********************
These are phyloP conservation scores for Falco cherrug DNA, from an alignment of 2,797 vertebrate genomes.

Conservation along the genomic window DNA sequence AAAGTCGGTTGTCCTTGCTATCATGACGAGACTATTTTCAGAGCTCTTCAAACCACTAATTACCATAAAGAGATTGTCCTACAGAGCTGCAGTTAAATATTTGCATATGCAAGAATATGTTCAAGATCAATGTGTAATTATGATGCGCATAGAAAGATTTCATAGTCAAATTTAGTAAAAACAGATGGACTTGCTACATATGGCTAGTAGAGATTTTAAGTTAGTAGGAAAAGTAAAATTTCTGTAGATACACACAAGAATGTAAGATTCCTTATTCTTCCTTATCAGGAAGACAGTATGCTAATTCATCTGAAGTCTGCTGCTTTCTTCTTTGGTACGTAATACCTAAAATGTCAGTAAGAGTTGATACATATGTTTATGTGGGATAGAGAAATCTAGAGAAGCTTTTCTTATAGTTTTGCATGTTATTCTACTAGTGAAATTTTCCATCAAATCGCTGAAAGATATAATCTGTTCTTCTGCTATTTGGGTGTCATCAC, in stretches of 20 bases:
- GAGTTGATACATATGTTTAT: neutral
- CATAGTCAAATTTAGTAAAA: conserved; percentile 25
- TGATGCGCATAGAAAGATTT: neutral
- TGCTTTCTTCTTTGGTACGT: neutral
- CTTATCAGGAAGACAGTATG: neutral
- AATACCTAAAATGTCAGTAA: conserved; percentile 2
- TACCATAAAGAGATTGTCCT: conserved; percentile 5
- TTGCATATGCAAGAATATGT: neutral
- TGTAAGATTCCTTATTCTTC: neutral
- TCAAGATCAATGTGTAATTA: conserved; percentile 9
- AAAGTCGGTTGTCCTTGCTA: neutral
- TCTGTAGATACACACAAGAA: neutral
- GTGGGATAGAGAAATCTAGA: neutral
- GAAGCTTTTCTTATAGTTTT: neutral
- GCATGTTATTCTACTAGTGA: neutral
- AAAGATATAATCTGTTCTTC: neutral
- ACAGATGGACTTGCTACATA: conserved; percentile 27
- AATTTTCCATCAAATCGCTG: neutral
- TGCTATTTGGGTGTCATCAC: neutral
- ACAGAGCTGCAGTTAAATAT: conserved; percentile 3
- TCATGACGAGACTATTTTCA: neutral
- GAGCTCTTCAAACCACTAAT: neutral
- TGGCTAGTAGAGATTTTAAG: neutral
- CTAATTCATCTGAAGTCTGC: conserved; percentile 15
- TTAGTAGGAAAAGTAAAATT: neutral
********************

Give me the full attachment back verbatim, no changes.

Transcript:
These are phyloP conservation scores for Falco cherrug DNA, from an alignment of 2,797 vertebrate genomes.

Conservation along the genomic window DNA sequence AAAGTCGGTTGTCCTTGCTATCATGACGAGACTATTTTCAGAGCTCTTCAAACCACTAATTACCATAAAGAGATTGTCCTACAGAGCTGCAGTTAAATATTTGCATATGCAAGAATATGTTCAAGATCAATGTGTAATTATGATGCGCATAGAAAGATTTCATAGTCAAATTTAGTAAAAACAGATGGACTTGCTACATATGGCTAGTAGAGATTTTAAGTTAGTAGGAAAAGTAAAATTTCTGTAGATACACACAAGAATGTAAGATTCCTTATTCTTCCTTATCAGGAAGACAGTATGCTAATTCATCTGAAGTCTGCTGCTTTCTTCTTTGGTACGTAATACCTAAAATGTCAGTAAGAGTTGATACATATGTTTATGTGGGATAGAGAAATCTAGAGAAGCTTTTCTTATAGTTTTGCATGTTATTCTACTAGTGAAATTTTCCATCAAATCGCTGAAAGATATAATCTGTTCTTCTGCTATTTGGGTGTCATCAC, in stretches of 20 bases:
- GAGTTGATACATATGTTTAT: neutral
- CATAGTCAAATTTAGTAAAA: conserved; percentile 25
- TGATGCGCATAGAAAGATTT: neutral
- TGCTTTCTTCTTTGGTACGT: neutral
- CTTATCAGGAAGACAGTATG: neutral
- AATACCTAAAATGTCAGTAA: conserved; percentile 2
- TACCATAAAGAGATTGTCCT: conserved; percentile 5
- TTGCATATGCAAGAATATGT: neutral
- TGTAAGATTCCTTATTCTTC: neutral
- TCAAGATCAATGTGTAATTA: conserved; percentile 9
- AAAGTCGGTTGTCCTTGCTA: neutral
- TCTGTAGATACACACAAGAA: neutral
- GTGGGATAGAGAAATCTAGA: neutral
- GAAGCTTTTCTTATAGTTTT: neutral
- GCATGTTATTCTACTAGTGA: neutral
- AAAGATATAATCTGTTCTTC: neutral
- ACAGATGGACTTGCTACATA: conserved; percentile 27
- AATTTTCCATCAAATCGCTG: neutral
- TGCTATTTGGGTGTCATCAC: neutral
- ACAGAGCTGCAGTTAAATAT: conserved; percentile 3
- TCATGACGAGACTATTTTCA: neutral
- GAGCTCTTCAAACCACTAAT: neutral
- TGGCTAGTAGAGATTTTAAG: neutral
- CTAATTCATCTGAAGTCTGC: conserved; percentile 15
- TTAGTAGGAAAAGTAAAATT: neutral